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Mary Karr and Christopher Robinson briefly discuss Terrence Hayes’s poem “Talk.”

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Christopher Robinson's debut novel, War of the Encyclopaedists, co-authored with Gavin Kovite, will be published by Scribner in 2015. You can find his work in The Missouri Review, Alaska Quarterly Review, Southern Review, Kenyon Review, Nimrod, McSweeney’s Online, and elsewhere. He is a recipient of fellowships from the MacDowell Colony, the Millay Colony, Bread Loaf, and the Djerassi Resident Artist program. He has been a finalist for numerous prizes, including the Ruth Lilly Fellowship and the Yale Younger Poets Prize.

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  • mj December 20, 2010, 12:49 am

    It is very interesting how the poems themselves are extending beyond the two conversationalists and censorship and causing both the criticism to develop a life of its own. In a previous segment discussing a Heather McHugh poem, it was decided to bleep the word cunt. And it was bleeped until the final instance where it wasn’t. This was likely because it was following the course of the poem and by the end it was no longer a dirty word (or something). Although maybe it was just a mistake, as the narrator of McHugh’s poem never felt the word was dirty. It was bleeped though, because our two hosts did not want to offend anyone.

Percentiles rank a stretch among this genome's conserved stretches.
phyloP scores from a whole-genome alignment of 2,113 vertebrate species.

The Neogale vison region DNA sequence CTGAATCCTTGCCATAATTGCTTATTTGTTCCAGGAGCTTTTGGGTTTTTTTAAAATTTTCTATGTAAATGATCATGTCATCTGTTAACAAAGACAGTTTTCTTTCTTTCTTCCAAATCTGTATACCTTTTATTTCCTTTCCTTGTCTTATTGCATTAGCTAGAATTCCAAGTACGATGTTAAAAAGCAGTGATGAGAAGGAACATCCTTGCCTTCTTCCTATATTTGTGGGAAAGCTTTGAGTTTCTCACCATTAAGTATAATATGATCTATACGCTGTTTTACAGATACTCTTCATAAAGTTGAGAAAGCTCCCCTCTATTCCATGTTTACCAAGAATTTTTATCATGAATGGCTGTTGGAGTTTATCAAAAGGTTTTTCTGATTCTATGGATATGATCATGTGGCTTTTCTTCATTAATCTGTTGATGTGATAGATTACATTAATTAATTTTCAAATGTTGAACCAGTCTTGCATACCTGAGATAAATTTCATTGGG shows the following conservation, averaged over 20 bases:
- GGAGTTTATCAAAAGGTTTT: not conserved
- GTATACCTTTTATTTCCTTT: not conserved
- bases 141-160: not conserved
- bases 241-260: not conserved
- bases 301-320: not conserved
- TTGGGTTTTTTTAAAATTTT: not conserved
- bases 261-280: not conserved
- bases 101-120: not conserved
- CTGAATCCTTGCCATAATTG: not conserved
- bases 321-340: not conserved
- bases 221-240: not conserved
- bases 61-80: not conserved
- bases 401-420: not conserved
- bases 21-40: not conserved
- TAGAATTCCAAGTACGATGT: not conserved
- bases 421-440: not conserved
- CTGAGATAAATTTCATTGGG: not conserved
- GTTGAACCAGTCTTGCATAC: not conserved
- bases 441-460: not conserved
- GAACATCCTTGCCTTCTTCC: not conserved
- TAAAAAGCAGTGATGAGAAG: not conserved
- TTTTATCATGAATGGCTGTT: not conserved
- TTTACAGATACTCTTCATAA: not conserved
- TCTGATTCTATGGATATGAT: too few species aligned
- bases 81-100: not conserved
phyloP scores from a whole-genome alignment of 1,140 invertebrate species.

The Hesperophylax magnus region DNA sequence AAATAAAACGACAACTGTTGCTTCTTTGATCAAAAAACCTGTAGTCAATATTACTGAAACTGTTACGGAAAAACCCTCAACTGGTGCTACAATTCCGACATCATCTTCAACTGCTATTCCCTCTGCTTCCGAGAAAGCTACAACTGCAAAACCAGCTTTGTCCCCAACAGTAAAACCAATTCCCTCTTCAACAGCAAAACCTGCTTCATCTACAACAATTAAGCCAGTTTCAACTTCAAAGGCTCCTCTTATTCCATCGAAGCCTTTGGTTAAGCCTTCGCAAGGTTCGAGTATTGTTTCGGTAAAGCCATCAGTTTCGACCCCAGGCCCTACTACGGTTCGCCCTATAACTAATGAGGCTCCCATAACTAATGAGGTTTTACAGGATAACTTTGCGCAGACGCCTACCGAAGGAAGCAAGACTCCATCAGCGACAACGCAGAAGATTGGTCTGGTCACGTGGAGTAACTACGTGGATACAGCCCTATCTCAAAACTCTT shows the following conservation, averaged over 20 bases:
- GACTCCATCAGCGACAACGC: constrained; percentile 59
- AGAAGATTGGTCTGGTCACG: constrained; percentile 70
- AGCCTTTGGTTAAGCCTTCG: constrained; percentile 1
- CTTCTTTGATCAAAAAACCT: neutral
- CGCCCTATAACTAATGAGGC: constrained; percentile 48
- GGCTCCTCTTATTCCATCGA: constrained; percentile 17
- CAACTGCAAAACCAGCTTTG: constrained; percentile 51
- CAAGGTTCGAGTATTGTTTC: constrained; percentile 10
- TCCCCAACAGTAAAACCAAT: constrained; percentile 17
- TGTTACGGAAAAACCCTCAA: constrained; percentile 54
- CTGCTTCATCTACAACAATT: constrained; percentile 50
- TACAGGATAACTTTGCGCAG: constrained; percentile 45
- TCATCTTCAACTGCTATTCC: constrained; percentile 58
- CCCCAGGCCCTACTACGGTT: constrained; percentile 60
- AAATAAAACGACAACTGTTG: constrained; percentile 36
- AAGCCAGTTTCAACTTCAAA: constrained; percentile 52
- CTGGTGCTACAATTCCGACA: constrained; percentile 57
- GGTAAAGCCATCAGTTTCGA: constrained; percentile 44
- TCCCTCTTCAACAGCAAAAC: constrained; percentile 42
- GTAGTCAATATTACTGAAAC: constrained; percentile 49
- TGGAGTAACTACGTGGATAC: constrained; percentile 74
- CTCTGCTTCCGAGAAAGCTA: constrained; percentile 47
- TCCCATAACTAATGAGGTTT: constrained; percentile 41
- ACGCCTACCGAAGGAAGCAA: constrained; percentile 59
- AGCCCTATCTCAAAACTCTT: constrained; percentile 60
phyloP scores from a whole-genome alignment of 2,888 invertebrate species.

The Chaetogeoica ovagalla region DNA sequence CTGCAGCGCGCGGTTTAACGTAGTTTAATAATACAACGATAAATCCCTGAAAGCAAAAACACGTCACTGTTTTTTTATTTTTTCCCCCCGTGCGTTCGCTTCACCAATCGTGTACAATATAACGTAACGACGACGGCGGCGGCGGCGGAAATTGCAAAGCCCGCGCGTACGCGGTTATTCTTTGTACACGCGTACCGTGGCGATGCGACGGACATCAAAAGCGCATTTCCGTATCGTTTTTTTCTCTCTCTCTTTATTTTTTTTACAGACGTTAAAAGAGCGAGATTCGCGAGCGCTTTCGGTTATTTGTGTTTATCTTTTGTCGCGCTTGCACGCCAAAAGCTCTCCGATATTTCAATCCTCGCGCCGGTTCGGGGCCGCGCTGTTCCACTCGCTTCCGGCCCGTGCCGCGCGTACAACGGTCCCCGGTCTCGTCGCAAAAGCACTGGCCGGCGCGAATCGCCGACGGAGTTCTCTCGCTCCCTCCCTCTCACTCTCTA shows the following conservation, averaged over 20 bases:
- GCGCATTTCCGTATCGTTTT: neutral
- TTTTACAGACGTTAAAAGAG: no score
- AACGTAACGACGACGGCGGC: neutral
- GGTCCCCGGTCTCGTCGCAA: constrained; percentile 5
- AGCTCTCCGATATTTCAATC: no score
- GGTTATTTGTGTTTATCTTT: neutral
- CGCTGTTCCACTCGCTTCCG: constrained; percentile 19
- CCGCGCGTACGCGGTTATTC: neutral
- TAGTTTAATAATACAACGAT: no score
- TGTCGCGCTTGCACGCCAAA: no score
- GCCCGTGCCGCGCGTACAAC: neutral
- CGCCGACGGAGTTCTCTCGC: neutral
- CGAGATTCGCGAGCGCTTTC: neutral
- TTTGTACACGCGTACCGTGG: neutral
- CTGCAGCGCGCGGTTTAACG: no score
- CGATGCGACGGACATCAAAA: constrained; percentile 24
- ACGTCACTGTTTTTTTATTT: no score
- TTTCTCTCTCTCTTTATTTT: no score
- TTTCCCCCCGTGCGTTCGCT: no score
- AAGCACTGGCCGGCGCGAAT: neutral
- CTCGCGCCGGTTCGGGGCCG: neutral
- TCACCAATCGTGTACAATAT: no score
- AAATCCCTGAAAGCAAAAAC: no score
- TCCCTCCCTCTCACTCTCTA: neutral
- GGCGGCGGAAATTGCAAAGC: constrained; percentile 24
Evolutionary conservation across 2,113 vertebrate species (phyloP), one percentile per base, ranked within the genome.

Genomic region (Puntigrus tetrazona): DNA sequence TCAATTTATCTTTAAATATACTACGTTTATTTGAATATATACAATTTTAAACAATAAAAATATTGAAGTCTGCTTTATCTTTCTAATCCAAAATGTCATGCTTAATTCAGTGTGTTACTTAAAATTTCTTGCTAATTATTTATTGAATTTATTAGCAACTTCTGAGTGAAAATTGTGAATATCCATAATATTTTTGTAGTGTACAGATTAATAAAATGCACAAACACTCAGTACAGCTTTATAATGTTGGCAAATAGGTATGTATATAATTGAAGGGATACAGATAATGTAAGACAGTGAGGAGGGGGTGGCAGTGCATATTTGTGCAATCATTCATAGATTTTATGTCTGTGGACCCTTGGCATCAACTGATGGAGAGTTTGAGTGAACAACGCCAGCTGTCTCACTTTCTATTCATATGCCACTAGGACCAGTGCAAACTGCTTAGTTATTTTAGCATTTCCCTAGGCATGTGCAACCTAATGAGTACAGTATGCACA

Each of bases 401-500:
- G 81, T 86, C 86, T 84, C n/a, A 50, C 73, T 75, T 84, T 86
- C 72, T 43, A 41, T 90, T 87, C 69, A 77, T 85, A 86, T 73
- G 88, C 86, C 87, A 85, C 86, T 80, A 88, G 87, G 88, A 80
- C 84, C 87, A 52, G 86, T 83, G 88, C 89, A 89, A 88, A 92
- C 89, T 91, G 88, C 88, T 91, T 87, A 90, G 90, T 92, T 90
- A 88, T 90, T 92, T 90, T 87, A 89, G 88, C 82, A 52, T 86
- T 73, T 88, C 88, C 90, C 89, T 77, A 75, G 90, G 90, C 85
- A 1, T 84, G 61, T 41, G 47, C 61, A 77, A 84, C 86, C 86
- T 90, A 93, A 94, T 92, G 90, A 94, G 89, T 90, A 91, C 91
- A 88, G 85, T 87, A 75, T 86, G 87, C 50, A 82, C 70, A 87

Here, however, the word nigger is not bleeped. I found that interesting. I was not offended, but I found it interesting. I mean I can gather many reasons as to why, rather, I’d like to enjoy the fact that a sudden comfort with the word now exists where it (in how these segments deal with the word in juxtaposition to other words appearing in the segments) no longer seems primed to offend.

    I liked both poems, none the less.

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